The idea for Hampshire originated in 1958 when the presidents of Amherst, Mount Holyoke, and Smith Colleges, as well as the University of Massachusetts Amherst, appointed a committee to reexamine the assumptions and practices of liberal arts education.
Their report, "The New College Plan," advocated many of the features that have since been realized in the Hampshire curriculum: emphasis on each student's curiosity and motivation; broad, multidisciplinary learning; and close mentoring relationships with teachers.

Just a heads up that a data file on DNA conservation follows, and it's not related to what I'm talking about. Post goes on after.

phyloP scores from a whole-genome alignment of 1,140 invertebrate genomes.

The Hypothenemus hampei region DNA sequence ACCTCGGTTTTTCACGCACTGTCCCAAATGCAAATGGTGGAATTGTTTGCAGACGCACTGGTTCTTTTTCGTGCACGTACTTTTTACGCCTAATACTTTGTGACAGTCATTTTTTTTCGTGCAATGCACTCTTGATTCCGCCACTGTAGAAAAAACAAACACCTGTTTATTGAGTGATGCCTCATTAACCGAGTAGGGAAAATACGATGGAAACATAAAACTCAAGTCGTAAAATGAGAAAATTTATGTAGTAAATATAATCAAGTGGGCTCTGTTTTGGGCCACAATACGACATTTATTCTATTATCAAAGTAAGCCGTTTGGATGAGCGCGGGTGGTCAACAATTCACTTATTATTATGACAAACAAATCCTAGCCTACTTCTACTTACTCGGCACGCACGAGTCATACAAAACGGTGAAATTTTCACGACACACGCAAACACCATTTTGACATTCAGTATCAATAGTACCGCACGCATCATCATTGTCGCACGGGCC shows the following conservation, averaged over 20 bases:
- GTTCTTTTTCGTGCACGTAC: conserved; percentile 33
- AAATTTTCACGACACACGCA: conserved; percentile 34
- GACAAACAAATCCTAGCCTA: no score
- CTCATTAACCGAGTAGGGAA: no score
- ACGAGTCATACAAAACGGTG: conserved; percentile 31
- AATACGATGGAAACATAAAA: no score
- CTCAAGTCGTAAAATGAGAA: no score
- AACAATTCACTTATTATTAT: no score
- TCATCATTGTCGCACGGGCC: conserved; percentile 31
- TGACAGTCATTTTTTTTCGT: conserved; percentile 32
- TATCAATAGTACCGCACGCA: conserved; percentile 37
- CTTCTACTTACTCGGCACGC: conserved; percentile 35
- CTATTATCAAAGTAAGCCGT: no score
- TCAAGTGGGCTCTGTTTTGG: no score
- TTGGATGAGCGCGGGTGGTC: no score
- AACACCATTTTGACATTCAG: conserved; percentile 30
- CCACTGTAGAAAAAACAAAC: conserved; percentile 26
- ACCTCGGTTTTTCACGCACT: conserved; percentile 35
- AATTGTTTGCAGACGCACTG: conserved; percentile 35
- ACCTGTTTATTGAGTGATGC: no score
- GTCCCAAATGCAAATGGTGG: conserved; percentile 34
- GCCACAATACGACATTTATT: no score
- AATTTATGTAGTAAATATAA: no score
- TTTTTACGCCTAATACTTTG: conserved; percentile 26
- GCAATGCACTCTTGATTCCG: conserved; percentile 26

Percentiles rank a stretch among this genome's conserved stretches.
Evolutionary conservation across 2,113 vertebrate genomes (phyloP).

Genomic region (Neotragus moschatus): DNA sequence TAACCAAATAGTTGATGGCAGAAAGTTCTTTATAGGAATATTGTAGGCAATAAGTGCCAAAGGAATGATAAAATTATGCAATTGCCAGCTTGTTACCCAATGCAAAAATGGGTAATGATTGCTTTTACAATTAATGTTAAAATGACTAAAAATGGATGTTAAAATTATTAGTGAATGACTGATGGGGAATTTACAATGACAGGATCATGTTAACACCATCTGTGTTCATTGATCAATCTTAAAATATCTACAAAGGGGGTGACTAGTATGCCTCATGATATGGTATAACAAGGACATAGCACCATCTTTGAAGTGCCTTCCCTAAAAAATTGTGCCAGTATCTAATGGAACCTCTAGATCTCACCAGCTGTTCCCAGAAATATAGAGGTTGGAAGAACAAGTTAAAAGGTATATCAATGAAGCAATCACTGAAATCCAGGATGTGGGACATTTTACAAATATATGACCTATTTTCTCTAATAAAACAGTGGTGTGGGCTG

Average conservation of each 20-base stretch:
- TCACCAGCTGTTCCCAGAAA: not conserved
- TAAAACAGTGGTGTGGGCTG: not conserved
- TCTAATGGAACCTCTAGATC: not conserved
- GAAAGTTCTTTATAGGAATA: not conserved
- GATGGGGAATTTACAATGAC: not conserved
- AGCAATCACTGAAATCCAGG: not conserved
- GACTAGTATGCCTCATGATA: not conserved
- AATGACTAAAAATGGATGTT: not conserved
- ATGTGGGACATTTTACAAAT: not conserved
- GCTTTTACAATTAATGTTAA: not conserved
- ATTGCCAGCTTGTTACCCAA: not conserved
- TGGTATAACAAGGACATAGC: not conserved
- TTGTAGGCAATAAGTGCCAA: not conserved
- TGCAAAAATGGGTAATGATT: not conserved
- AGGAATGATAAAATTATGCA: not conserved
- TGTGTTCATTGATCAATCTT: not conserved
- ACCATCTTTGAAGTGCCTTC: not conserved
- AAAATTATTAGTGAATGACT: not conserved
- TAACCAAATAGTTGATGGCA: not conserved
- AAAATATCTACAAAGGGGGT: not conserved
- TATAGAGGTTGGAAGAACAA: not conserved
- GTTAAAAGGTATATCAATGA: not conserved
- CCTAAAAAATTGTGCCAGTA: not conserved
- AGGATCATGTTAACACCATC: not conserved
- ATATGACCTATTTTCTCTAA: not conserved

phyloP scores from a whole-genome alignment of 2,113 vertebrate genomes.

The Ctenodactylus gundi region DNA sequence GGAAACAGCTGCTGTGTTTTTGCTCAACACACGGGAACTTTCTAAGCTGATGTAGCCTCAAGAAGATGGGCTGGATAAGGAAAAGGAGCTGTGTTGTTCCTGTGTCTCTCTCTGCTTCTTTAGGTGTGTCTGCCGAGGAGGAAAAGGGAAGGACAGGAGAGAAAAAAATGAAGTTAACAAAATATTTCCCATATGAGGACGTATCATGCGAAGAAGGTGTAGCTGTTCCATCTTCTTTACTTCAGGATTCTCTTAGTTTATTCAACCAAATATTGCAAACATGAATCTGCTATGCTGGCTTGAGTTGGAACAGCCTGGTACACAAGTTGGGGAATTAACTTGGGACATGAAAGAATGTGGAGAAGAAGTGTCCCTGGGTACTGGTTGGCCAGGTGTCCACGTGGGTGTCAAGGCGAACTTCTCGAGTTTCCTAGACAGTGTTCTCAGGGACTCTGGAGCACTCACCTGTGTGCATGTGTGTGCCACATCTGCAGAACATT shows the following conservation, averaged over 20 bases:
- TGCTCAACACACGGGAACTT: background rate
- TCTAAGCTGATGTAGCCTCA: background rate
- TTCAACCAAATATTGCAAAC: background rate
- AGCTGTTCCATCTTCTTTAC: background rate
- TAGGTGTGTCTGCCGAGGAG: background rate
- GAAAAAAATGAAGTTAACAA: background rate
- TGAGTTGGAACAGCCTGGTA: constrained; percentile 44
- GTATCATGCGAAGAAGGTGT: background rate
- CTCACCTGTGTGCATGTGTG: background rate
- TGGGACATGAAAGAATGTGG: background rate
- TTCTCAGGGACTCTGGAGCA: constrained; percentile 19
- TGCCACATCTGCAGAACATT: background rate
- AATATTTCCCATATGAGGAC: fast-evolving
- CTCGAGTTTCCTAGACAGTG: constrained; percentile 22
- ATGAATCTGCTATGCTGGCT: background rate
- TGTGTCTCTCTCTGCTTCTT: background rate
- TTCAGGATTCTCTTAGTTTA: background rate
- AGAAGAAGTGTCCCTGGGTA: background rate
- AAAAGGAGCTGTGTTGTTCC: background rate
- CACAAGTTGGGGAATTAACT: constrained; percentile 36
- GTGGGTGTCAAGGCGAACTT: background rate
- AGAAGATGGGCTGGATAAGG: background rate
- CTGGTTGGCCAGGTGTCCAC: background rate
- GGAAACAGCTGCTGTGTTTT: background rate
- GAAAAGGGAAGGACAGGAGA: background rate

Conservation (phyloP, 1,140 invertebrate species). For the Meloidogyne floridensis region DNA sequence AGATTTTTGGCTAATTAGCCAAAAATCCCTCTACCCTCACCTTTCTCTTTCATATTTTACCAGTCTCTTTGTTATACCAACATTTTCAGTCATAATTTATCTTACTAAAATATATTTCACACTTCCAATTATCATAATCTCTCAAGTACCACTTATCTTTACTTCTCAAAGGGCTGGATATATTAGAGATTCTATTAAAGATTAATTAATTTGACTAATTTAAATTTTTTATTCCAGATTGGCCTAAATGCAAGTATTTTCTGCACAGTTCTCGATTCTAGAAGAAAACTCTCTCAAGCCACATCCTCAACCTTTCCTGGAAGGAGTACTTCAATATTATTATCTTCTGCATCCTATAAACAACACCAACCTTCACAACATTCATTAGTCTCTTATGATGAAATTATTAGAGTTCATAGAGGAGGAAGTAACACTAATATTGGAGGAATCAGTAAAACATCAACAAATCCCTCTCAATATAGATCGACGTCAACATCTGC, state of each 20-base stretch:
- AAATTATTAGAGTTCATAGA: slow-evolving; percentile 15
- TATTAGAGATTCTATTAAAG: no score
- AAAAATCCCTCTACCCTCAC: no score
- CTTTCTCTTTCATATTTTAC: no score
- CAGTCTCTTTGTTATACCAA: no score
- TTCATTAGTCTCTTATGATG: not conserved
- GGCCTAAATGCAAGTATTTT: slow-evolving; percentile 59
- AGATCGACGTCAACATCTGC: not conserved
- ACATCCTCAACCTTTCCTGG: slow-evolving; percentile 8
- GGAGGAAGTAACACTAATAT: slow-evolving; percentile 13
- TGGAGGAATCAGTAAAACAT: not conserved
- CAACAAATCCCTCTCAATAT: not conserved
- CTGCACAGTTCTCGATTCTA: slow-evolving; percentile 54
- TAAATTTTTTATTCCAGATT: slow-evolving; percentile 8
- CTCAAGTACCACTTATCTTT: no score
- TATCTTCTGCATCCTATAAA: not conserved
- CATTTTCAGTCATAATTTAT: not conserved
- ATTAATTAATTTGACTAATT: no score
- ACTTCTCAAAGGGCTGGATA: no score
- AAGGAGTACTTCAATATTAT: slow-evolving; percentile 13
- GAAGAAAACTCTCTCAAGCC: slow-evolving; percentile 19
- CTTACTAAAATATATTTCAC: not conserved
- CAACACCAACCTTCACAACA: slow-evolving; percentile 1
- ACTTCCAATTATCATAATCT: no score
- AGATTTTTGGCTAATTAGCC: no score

In 1965, Amherst College alumnus Harold F. Johnson donated $6 million toward the founding of Hampshire College.
With a matching grant from the Ford Foundation, Hampshire's first trustees purchased 800 acres of orchard and farmland in South Amherst, Massachusetts, and construction began. Hampshire admitted its first students in 1970.